The black plague was simultaneously the best and worst thing to ever happen to human civilization. It killed something like 13% of the entire human population on the planet.

    But it also put an end to feudalism and shifted the social balance of power toward the working class, which laid the groundwork for modern society.

    Without the plague the world would not exist as it does today and would likely still be some form of vassal society.

    • Empty, muddy, overgrown stretches of land, all of it private, right off the busy interstate, and without much reason for people to go there. Tiny police departments without much in the way of experience or resources all down the line.

  11. RE: Fact# 12 – Elizabeth Crofts: More info from the Dictionary of National Biography, 1885-1900:

    CROFTS or CROFT, ELIZABETH (fl. 1554), was the chief actor in an eccentric imposture, contrived early in 1554, on the part of the protestants to excite an open demonstration in London against the projected marriage of Queen Mary with Philip of Spain.

    The girl, who was only about eighteen years old, appears to have concealed herself within a wide crevice in the thick wall of a house in Aldersgate Street. The wall faced the street, and by means of a whistle or trumpet her voice assumed so strange a sound as to arrest the attention of all passers-by. Large crowds constantly assembled, and confederates scattered among the people interpreted her words as divinely inspired denunciations of King Philip, Queen Mary, and the Roman catholic religion.

    The device deceived the Londoners for many months, and the mysterious voice was variously named “the white bird,” “the byrde that spoke in the wall,” and “the spirit in the wall.”

    Before July 1554 the imposture was discovered; Elizabeth was sent to Newgate and afterwards to a prison in Bread Street, and there confessed the truth. She said that one Drake, Sir Anthony Knyvett’s servant, had given her the whistle, and that her confederates included a player, a weaver of Redcross Street, and a clergyman…

    On Sunday 15 July she was set upon a scaffold by St. Paul’s Cross while John Wymunsly, archdeacon of Middlesex, read her confession. “After her confession read she kneeled downe and asked God forgivenes and the Queen’s Maiestie, desyringe the people to praye for her and to beware of heresies. The sermon done she went to prison agayne in Bred Street. … And after Dr. Scorye resorted to her divers tymes to examin her; and after this she was released” (Wriiothesley, Chronicle, ii. 118).

    On 18 July one of her accomplices stood in the pillory “with a paper and a scripter on his hed.” No other proceedings appear to have been taken, although seven persons were said to have taken part in the foolish business.

    The imposture resembles that contrived with more effect twenty-two years earlier by Elizabeth Barton [q. v.], the maid of Kent.

  12. RE: Fact# 2 – Auto Correct Feature Excel:

    It’s not even just dates. Long numbers like UPC codes are automatically displayed in scientific notation. Getting excel to import a CSV file without it autodetecting girls as numbers or dates or something else is way more trouble than it should be.

    It’s a text file. Assume it is just text unless I explicitly tell you otherwise.

    In case anyone wanted to avoid this problem: The trick is that instead of doing File – Open, you create a new sheet and then you do Data – From Text. Like this. Thats how you get to see the options for data types. Thats way more trouble than it should be, and the default when opening file should be to assume everything is text.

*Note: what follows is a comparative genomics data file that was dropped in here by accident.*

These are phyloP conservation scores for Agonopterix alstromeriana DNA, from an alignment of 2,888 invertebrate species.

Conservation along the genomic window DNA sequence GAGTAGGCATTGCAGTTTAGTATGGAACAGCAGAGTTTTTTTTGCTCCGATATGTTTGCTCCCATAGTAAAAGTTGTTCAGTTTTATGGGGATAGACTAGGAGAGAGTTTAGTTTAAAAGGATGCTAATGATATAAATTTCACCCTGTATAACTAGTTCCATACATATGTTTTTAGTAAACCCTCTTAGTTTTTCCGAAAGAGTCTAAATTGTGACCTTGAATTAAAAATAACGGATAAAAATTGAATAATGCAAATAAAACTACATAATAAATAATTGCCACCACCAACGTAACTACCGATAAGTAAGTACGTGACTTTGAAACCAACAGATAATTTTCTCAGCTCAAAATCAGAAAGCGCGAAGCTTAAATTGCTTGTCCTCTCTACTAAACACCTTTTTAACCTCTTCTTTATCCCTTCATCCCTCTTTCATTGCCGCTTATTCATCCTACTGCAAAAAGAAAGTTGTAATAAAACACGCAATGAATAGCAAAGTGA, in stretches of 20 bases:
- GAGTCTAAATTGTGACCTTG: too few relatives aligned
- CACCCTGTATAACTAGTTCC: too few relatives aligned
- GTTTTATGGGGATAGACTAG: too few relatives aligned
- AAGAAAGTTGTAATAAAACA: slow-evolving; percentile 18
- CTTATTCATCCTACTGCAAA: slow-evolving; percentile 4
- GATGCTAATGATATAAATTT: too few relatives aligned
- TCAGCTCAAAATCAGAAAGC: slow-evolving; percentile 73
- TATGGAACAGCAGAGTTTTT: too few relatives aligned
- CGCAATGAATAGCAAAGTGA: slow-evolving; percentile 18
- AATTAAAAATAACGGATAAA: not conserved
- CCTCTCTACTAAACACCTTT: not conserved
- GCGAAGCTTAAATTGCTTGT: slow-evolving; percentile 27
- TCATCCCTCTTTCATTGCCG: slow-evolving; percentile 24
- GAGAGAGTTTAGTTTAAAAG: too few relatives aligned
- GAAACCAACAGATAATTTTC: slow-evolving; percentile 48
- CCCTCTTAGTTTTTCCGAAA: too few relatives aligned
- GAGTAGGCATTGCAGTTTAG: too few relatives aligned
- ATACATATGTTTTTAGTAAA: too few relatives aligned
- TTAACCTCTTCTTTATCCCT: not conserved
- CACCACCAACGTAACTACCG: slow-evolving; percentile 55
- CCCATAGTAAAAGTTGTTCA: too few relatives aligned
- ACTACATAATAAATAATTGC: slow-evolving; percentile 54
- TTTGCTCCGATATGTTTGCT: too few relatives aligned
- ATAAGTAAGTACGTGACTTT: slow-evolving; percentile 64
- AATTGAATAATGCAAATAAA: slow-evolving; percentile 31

13. RE: Fact# 5 – 1794 Slave Trade Act:

    Washington also signed the 1793 Fugitive Slave Law, which guaranteed the right of slaveholders to recover escaped slaves across state line.

    He also actively avoided Pennsylvania’s emancipation law by rotating his slaves out of the president’s Philadelphia residence. Otherwise by law those people would have become freemen after 6 months.

    • Not to mention his efforts in attempting to recapture Oney Judge who was one of those slaves illegally held in Philadelphia who managed to escape to New Hampshire.

  14. RE: Fact# 4 – 1999 Aggie Bonfire Disaster:

    I was a freshman at University of Texas that year, and played in the marching band. This happened a few days before we were going to play A&M at Kyle Field. We quickly learned Amazing Grace and a few other spirituals so that we could show respect during the halftime show. I think the fans appreciated the gesture. Lots of tears and a brief respite to the rivalry.

    I also remember that the day the bonfire collapsed I was wearing a highly offensive shirt to school that said something like “Oops, Ags blew it agan”. I made the choice to turn it inside out after hearing the news.

  15. RE: Fact# 11 – The Texas Killing Fields: This field is about 2 miles from my house. I drive down the road to avoid traffic.

  16. RE: Fact# 4 – 1999 Aggie Bonfire Disaster:

    I was a student there at the time. Electrical engineering student as well. Bonfire was constructed on the old polo grounds and the closest building on campus was Zachary hall, which is the electrical engineering building. It was surreal to watch it grow week after week, and then so close to completion see it toppled over like Lincoln logs.

    I understand it’s really easy to be cynical, but those kids didn’t do anything to deserve dying. I was involved in “cut” one year and it was really impressive how integrated A&M was with the community. Fall was cut and spring was replant.

    In hindsight just about every tragedy is preventable.